Pomona is also considered a wood nymph, as well as a Numina, one of the guardian spirits in Roman mythology who watched over people, places, or homes.
A third Roman festival that influenced Samhain was Lemuria. As part of this ancient feast (celebrated May 9, 11, and 13 - Julian calendar), the Romans exorcised malevolent ghosts of the dead (evil spirits or lemures) from their homes. The ritual, again according to Ovid, involved the head of the household walking barefoot around house at midnight, throwing black beans over his shoulder (nine of them to be exact) and chanting, while the rest of the family clashed bronze pots. Sounds like a good Halloween party game.
ALL SAINTS DAY AND ALL SOULS DAY
The Roman Catholics, like many faiths, honor the dead with their own festivals. All Saints Day honors the lives of saints and martyrs and became a day of obligation in the ninth century. Later, Pope Gregory IV confirmed celebration of All Saints Day on November 1 and All Souls Day on November 2, coinciding with the festival of Samhain.
Because the festival of All Saints was sometimes known as "All Hallows," or "Hallowmas," and because October 31 was the eve before All Hallows, the celebration on night before All Hallows became known as All Hallows Eve and eventually Halloween.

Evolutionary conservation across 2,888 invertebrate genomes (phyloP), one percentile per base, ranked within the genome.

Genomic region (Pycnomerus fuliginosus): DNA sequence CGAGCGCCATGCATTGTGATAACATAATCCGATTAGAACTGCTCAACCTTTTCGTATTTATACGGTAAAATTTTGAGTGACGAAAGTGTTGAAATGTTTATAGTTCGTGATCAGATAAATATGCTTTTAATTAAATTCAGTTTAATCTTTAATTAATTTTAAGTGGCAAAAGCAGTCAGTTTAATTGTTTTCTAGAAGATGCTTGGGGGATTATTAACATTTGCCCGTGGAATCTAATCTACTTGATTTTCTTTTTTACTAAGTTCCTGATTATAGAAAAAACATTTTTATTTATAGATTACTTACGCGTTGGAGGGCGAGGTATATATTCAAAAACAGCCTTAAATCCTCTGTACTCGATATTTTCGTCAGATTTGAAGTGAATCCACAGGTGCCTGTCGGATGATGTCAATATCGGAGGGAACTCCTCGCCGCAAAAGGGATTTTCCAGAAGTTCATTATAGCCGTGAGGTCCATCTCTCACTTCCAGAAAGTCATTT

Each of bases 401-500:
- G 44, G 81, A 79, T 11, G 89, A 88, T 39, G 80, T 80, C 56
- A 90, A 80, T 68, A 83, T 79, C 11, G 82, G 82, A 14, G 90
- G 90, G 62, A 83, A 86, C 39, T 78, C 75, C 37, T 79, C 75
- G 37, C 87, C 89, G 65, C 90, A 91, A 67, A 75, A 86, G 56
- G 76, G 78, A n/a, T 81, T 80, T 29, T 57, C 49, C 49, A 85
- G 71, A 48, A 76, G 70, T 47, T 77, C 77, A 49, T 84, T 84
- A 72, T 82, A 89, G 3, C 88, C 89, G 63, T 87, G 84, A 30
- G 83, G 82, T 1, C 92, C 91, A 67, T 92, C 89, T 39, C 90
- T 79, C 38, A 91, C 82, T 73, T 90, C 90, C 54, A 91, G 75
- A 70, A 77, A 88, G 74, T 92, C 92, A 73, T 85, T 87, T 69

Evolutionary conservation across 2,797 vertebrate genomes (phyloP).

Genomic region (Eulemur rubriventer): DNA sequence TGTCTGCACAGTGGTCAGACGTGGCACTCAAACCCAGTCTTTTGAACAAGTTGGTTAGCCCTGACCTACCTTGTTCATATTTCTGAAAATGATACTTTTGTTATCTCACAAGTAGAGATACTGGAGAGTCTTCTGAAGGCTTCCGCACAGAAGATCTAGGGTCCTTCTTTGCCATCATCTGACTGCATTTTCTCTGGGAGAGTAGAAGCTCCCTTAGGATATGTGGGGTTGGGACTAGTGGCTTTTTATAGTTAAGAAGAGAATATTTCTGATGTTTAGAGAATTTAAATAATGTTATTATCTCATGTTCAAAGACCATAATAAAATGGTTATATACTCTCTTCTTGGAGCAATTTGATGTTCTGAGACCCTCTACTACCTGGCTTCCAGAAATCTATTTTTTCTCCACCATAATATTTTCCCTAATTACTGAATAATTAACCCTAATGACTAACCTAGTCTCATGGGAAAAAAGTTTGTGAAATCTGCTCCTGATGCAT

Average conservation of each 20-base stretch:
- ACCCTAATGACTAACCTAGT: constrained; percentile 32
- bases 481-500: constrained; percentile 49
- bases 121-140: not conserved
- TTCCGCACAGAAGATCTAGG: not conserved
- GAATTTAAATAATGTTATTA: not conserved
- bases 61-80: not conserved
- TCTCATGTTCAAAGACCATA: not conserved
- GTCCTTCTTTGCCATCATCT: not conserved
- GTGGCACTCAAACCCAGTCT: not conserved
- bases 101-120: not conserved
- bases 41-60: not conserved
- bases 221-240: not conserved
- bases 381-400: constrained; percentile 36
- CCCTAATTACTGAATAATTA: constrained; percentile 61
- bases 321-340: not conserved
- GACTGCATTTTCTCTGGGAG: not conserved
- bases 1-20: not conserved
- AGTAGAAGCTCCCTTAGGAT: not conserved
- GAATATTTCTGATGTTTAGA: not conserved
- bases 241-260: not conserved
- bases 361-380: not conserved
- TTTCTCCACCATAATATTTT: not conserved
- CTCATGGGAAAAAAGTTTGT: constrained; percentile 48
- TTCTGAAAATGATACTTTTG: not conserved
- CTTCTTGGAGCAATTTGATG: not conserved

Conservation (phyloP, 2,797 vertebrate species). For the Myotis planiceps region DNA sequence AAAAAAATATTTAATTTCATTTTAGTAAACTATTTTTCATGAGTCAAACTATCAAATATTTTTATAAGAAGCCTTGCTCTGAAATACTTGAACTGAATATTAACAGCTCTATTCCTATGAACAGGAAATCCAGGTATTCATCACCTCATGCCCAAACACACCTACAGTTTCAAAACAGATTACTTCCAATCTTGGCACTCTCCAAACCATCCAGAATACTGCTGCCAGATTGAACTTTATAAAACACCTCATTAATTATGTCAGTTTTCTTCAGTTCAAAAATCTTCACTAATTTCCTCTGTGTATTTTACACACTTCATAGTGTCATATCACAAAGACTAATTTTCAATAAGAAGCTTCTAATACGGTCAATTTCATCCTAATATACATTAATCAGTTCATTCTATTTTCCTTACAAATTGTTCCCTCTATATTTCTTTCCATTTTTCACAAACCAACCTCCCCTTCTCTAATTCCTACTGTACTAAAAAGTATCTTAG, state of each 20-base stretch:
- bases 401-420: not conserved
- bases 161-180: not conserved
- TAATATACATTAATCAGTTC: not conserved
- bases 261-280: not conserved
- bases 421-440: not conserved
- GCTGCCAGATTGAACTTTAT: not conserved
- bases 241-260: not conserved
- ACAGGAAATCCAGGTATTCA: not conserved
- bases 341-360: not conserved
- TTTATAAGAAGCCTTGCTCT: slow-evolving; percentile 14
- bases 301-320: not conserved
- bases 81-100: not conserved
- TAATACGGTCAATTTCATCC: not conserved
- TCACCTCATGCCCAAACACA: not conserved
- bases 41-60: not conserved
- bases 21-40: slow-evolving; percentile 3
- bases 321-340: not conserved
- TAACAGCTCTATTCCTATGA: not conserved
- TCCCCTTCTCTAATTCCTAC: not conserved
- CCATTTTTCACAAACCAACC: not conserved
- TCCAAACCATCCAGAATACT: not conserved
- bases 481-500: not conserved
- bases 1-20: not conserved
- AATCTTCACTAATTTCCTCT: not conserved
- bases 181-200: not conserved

And we’ve come full circle. Happy Halloween, whatever it means to you, and however you celebrate it. Take a look at the interesting scarecrow lawn décor.
By R. Ann Siracusa
A short story with a twist of fantasy from Breathless Press.
When my editor suggested I write a Halloween story featuring the heroine in my Tour Director Extraordinaire series, I thought it was a cool idea. Having been born without the pithy gene, I’m not good at short, but what the heck.
After doing research on Halloween and reading about the influence of the Roman celebrations on Samhain, an idea kicked in. The result is a fun short story about tour director Harriet Ruby taking an unusual tour group through the catacombs in Rome on Halloween, with some surprising results. If you read the story, you’ll understand where this blog came from.
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Harriet Ruby: Tour Director Extraordinaire, had had some real winners when it came to tourists, but this group, wearing Halloween costumes on an all day tour of Rome, took the cake. Well, it was Halloween, but these folks were seriously…different.
When nine of them decide to explore on their own and take off down a restricted tunnel of the Roman catacombs, Harriet has to find them—for their safety and her reputation—and ends up involved in something she never expected.
A blast of cold air sliced through me. “Yikes!” I screeched with surprise and almost dropped the flashlight. My body trembled, and I tightened my grip on my young charge.
“W-what w-was that?” he stammered.
For a moment my chattering teeth kept me from speaking. I had no clue. “An air vent, probably. They have to get fresh air down here somehow.”